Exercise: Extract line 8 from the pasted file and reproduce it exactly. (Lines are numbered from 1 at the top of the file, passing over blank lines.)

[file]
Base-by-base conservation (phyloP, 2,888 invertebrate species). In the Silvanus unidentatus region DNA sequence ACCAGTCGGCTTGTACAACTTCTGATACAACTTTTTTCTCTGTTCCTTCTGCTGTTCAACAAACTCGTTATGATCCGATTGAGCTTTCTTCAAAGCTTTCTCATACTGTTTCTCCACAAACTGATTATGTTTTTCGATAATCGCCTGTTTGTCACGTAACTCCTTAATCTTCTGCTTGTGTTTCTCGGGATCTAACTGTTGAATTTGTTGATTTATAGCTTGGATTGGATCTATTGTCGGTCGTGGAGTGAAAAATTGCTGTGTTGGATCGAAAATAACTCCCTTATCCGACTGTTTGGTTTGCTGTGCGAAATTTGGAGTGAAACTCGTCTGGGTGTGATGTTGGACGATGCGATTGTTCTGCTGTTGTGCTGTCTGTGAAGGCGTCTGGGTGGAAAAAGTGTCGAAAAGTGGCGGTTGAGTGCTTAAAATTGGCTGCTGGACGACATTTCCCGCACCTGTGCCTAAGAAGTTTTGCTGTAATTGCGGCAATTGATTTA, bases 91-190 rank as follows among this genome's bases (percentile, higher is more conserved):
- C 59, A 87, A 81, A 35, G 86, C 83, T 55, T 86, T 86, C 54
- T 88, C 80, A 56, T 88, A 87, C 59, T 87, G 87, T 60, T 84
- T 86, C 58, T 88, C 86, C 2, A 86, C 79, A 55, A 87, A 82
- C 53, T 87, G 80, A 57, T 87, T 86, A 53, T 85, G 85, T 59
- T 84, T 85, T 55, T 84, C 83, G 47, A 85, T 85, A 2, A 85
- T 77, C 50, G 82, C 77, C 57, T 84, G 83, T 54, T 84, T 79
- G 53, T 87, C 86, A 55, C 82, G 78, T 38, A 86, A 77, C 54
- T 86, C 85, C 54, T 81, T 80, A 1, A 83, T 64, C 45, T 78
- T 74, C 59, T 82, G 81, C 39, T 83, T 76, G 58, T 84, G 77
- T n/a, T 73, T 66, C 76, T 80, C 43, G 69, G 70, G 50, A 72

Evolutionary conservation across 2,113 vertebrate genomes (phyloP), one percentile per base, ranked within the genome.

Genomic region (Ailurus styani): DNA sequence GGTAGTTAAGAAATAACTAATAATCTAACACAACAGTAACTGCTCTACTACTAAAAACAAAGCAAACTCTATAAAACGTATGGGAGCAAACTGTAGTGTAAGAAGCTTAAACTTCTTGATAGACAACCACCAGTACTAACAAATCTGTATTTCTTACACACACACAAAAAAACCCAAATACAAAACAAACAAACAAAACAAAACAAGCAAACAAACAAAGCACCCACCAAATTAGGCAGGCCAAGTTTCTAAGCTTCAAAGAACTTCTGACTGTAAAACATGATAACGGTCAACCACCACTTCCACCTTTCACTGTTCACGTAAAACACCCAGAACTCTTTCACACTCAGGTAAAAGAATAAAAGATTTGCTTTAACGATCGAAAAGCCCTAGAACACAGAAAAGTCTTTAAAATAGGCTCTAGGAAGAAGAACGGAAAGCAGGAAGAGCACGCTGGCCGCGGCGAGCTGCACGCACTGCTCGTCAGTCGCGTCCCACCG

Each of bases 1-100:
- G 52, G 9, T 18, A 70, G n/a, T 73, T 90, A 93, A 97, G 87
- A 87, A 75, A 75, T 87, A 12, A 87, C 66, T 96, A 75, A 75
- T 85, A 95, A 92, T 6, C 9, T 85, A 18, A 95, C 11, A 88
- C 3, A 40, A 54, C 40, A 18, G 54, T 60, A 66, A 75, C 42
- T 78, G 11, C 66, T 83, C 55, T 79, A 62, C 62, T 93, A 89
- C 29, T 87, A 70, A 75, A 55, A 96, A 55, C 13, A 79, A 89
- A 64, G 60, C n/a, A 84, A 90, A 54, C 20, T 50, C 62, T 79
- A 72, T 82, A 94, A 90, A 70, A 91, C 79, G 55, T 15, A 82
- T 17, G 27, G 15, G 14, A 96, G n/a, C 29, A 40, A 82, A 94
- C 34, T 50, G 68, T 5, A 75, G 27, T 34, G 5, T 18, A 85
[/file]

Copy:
- G 53, T 87, C 86, A 55, C 82, G 78, T 38, A 86, A 77, C 54